By Heather Carnaghan
Dear New Mama,
We were pregnant together, waddling around the same hallways at school and laughing about what bold little girls we would raise. We imagined maternity leave playdates and shared daycare possibilities when the time came that we would have to return to our classrooms. We just knew that they would skip off to kindergarten together some day and we’d have the unique journey of experiencing our daughters as both their mothers and their teachers. They were supposed to be friends. How could we know that my daughter would never meet yours?
When I learned that you were going into labor, I texted my support. I wrote, “Thinking of you today. Can’t wait to meet your sweetheart!” I assured you that you were almost there and that your perfect girl would be wiggling in your arms before you knew it. I didn’t tell you that I was worried for you or that I stayed up all night terrified that my fate would be yours too. I told you that I love you, and I meant it because I wear my bare heart on my sleeve now in a way that I never did before.
When you texted me that gorgeous baby picture, a flood of feelings knocked the wind out of me. I was relieved that your baby was safe and that babies could, indeed, still be safe. I was filled with love for this perfect little creature that you just brought into the world. I grinned from ear to ear. You, my sweet friend, just became a mommy for the first time, and I know that you are going to be so very good at it!
My heart was brimming with excitement for you, but it broke a little for me too. I couldn’t help but think that every second of this baby’s life was one that Charlotte would never have. That first breath, the first cry, the first drink of milk. In one picture, she is resting on your bare shoulder. I could imagine the warmth of her against your skin and how wonderful that must feel. Charlotte only had my warmth, and like every piece of her, it was gone so quickly. I know that you will cherish every minute with your baby, because I know that, sometimes, you will still think of mine.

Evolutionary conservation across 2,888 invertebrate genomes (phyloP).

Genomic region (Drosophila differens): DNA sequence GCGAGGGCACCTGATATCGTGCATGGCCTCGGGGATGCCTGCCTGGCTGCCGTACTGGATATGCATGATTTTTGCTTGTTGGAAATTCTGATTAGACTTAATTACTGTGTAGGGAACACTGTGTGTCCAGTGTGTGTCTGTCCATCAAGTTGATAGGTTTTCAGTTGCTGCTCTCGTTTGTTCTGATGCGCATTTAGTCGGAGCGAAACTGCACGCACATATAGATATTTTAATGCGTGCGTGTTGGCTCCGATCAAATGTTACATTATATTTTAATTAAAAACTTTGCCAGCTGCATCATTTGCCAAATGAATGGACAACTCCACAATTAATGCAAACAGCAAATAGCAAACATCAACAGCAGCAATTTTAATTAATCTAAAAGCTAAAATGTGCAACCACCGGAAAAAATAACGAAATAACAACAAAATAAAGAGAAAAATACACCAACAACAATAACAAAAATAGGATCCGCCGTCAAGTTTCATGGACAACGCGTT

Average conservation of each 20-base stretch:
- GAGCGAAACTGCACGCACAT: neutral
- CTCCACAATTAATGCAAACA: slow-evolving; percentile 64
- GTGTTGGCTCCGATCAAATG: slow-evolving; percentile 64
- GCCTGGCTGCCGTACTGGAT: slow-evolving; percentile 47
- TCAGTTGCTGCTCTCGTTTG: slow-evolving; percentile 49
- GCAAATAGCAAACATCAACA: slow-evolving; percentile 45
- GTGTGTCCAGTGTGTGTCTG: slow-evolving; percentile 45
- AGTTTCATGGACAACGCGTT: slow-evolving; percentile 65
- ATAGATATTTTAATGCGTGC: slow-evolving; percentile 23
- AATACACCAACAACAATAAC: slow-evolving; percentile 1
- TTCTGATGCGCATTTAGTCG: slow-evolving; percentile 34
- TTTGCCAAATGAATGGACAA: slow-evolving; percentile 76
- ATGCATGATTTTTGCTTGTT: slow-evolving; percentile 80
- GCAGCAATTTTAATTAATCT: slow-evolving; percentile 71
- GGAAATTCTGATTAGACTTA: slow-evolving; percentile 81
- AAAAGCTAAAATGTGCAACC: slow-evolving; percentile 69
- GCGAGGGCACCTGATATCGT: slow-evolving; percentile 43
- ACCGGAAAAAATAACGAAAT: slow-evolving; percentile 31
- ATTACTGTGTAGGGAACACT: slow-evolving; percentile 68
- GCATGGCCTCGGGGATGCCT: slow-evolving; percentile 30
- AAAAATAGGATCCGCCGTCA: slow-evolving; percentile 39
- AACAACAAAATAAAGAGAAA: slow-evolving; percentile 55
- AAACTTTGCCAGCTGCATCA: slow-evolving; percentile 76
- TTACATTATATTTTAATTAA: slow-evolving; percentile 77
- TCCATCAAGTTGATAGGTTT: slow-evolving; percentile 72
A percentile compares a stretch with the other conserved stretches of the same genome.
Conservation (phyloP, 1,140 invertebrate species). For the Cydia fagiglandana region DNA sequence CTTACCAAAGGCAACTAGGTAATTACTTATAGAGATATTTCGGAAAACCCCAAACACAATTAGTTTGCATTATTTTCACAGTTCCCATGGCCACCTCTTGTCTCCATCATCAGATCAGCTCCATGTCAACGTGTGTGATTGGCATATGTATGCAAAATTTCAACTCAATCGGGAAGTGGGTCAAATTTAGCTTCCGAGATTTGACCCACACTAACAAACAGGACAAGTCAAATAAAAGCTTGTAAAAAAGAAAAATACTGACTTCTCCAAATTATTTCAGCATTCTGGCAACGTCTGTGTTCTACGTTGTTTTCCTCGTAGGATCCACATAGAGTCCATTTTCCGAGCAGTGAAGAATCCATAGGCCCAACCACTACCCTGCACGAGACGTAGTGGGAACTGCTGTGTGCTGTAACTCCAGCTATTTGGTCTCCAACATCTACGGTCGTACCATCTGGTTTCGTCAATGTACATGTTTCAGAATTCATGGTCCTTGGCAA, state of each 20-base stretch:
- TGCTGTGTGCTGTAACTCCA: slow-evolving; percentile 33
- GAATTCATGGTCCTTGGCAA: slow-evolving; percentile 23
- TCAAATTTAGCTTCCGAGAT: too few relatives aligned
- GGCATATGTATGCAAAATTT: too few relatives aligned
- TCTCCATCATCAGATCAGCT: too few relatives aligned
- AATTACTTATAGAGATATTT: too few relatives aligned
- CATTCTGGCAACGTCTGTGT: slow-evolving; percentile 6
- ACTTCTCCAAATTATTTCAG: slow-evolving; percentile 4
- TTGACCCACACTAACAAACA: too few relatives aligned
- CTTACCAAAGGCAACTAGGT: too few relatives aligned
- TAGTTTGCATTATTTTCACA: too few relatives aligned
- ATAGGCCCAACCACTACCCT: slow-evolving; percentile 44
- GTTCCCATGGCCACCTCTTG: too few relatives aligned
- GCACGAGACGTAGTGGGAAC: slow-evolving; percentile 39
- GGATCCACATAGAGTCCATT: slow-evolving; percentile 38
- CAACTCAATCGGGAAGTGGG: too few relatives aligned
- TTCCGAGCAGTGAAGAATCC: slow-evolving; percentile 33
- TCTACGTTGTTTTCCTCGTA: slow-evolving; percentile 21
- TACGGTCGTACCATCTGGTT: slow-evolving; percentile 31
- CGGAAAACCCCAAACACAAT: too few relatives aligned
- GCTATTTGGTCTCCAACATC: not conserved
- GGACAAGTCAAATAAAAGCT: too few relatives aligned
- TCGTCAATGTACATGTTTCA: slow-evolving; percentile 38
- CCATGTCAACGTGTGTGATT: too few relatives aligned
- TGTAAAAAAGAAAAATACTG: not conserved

I refuse to let my tragedy to keep me from celebrating your miracle. I want to hold your daughter and smell that little head of hair. I want to hear her sweet coos and wonder about who she will become. I want to celebrate when she rolls over, or makes a funny face when she first tastes peas. I was so happy when you said that you couldn’t wait for me to meet her, because, secretly, I was scared that you wouldn’t want me to. We both know that I will cry, and not in the joyful, “new baby, happy tears” way, but rather the “tsunami of grief meets the mountain of joy”, confused kind of way. I don’t want to be that mom who is always consumed by emotion, but the truth of the matter is that I am still very much consumed. I’ve gotten better at masking it. It has been two months since my baby was stillborn and every moment still hosts a conflicting dichotomy of feelings. I feel joy and sorrow at the same time and I never know what trigger might tip the scale in one direction or the other.
Thank you for texting me when you didn’t have to. I know my story is the last one that you want to think about as you face childbirth. Thank you for sharing her picture and knowing that it would hurt a little, but mean a lot. Thank you for letting me be a part of your daughter’s life, just like I might have been before. Our first meeting may be teary, but you will both always know nothing but love from me.
Heather is a teacher, poet, writer, artist, and most of all, mother of four. Her three boys inspire joy in her life and writing. Heather's eagerly awaited daughter was stillborn in October of 2017, which focused her creative energy on grief and healing. She created and maintains CharlottesPurpose.com, a website dedicated to dealing with grief positively.